Chapter 3

Prophetic Vision: Joshua the High Priest. Then he showed me Joshua the high priest standing before the angel of the Lord, while the adversary[x] stood at his right side to accuse him. And the angel of the Lord said to the adversary, “May the Lord rebuke you, O adversary; may the Lord who has chosen Jerusalem rebuke you! Is this not a brand plucked from the fire?”

[y]Now Joshua was standing before the angel, clad in filthy garments. Then the angel said to those standing before him, “Remove his filthy garments.” And to him he said, “Look, I have taken your guilt from you, and I am clothing you in stately robes.” Then he said, “Let them put a clean turban on his head.” And they put a clean turban on his head and clothed him with the garments while the angel of the Lord was standing by. Then the angel of the Lord charged Joshua: “Thus says the Lord of hosts: If you walk in my ways and carry out my charge, you will administer my house and watch over my courts;[z] and I will give you access to those standing here.”

Supplementary Oracle. “Hear, O Joshua, high priest! You and your associates who sit before you! For they are signs of things to come![aa] I will surely bring my servant the Branch. Look at the stone that I have placed before Joshua. On this one stone with seven facets[ab] I will engrave its inscription—oracle of the Lord of hosts—and I will take away the guilt of that land in one day. 10 On that day—oracle of the Lord of hosts—you will invite one another under your vines and fig trees.”

Chapter 4

Fourth Vision: The Lampstand and the Two Olive Trees. Then the angel who spoke with me returned and aroused me, like one awakened from sleep. He said to me, “What do you see?” I replied, “I see a lampstand[ac] all of gold, with a bowl on top of it. There are seven lamps on it, with seven spouts on each of the lamps that are on top of it. And beside it are two olive trees,[ad] one on the right of the bowl and one to its left.” Then I said to the angel who spoke with me, “What are these things, my lord?” And the angel who spoke with me replied, “Do you not know what these things are?” I said, “No, my lord.”

An Oracle. Then he said to me: “This is the word of the Lord to Zerubbabel: Not by might, and not by power, but by my spirit,[ae] says the Lord of hosts. Who are you, O great mountain?[af] Before Zerubbabel you become a plain. He will bring forth the first stone amid shouts of ‘Favor, favor be upon it!’”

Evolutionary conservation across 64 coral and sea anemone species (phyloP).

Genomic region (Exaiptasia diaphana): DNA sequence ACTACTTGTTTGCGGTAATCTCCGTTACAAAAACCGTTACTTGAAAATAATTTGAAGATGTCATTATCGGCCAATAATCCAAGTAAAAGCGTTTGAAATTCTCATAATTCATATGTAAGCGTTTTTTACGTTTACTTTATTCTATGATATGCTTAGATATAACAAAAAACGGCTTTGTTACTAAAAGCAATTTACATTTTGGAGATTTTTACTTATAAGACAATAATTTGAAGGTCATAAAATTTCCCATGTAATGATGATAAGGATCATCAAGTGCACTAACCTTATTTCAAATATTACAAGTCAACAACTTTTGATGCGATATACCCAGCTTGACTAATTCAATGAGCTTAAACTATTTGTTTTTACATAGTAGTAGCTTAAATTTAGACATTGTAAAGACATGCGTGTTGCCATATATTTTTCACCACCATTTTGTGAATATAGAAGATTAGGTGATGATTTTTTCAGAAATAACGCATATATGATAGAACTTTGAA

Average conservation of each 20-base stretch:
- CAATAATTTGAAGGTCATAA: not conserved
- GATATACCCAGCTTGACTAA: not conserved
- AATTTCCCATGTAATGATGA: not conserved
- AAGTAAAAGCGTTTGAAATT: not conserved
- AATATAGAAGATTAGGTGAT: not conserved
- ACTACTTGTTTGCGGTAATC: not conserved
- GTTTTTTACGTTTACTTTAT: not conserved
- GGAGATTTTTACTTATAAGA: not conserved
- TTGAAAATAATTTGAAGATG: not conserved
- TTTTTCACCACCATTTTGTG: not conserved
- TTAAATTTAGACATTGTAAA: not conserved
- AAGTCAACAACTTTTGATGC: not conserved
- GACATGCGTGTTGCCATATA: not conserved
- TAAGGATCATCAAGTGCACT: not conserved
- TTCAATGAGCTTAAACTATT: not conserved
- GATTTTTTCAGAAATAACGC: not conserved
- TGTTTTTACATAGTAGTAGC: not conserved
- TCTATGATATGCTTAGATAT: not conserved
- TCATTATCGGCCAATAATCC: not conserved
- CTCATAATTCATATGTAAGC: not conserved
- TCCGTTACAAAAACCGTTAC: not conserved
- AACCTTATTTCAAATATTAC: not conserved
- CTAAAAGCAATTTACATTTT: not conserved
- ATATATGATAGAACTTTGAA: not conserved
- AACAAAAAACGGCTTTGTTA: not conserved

Then the word of the Lord came to me: The hands of Zerubbabel have laid the foundations of this house, and his hands will finish it. Thus you shall know that the Lord of hosts has sent me to you. 10 For whoever has scorned such a day of small things will rejoice to see the capstone[ag] in the hand of Zerubbabel.

Resumption of the Vision: Explanation of Lamps and Trees. “These seven are the eyes of the Lord that range over the whole earth.” 11 I then asked him, “What are these two olive trees, on the right of the lampstand and on its left?” 12 A second time I asked, “What are the two streams from the olive trees that pour out golden oil through two taps of gold?” 13 He said to me, “Do you not know what these are?” I answered, “No, my lord.” 14 Then he said, “These are the two anointed ones[ah] who stand by the Lord of the whole earth.”

Chapter 5

Fifth Vision: The Flying Scroll. Then I raised my eyes again and saw a flying scroll. He asked me, “What do you see?” I answered, “I see a flying scroll, twenty cubits long and ten cubits wide.”[ai] Then he said to me: “This is the curse which is to go forth over the whole land. According to it, every thief and every perjurer[aj] will be expelled. I will send it forth—oracle of the Lord of hosts—so that it will come to the house of the thief, and into the house of the one who swears falsely by my name. It shall lodge within each house, consuming it, timber and stones.”

Sixth Vision: The Basket of Wickedness. Then the angel who spoke with me came forward and said to me, “Raise your eyes and look. What is this that comes forth?” I said, “What is it?” And he answered, “This is the basket[ak] that is coming.” And he said, “This is their guilt in all the land.” Then a leaden cover was lifted, and there was a woman sitting inside the basket.[al] He said, “This is Wickedness,” and he thrust her inside the basket, pushing the leaden weight into the opening.

Then I raised my eyes and saw two women coming forth with wind under their wings[am]—they had wings like the wings of a stork—and they lifted the basket into the air. 10 I said to the angel who spoke with me, “Where are they taking the basket?” 11 He replied, “To build a temple for it in the land of Shinar.[an] When the temple is constructed, they will set it there on its base.”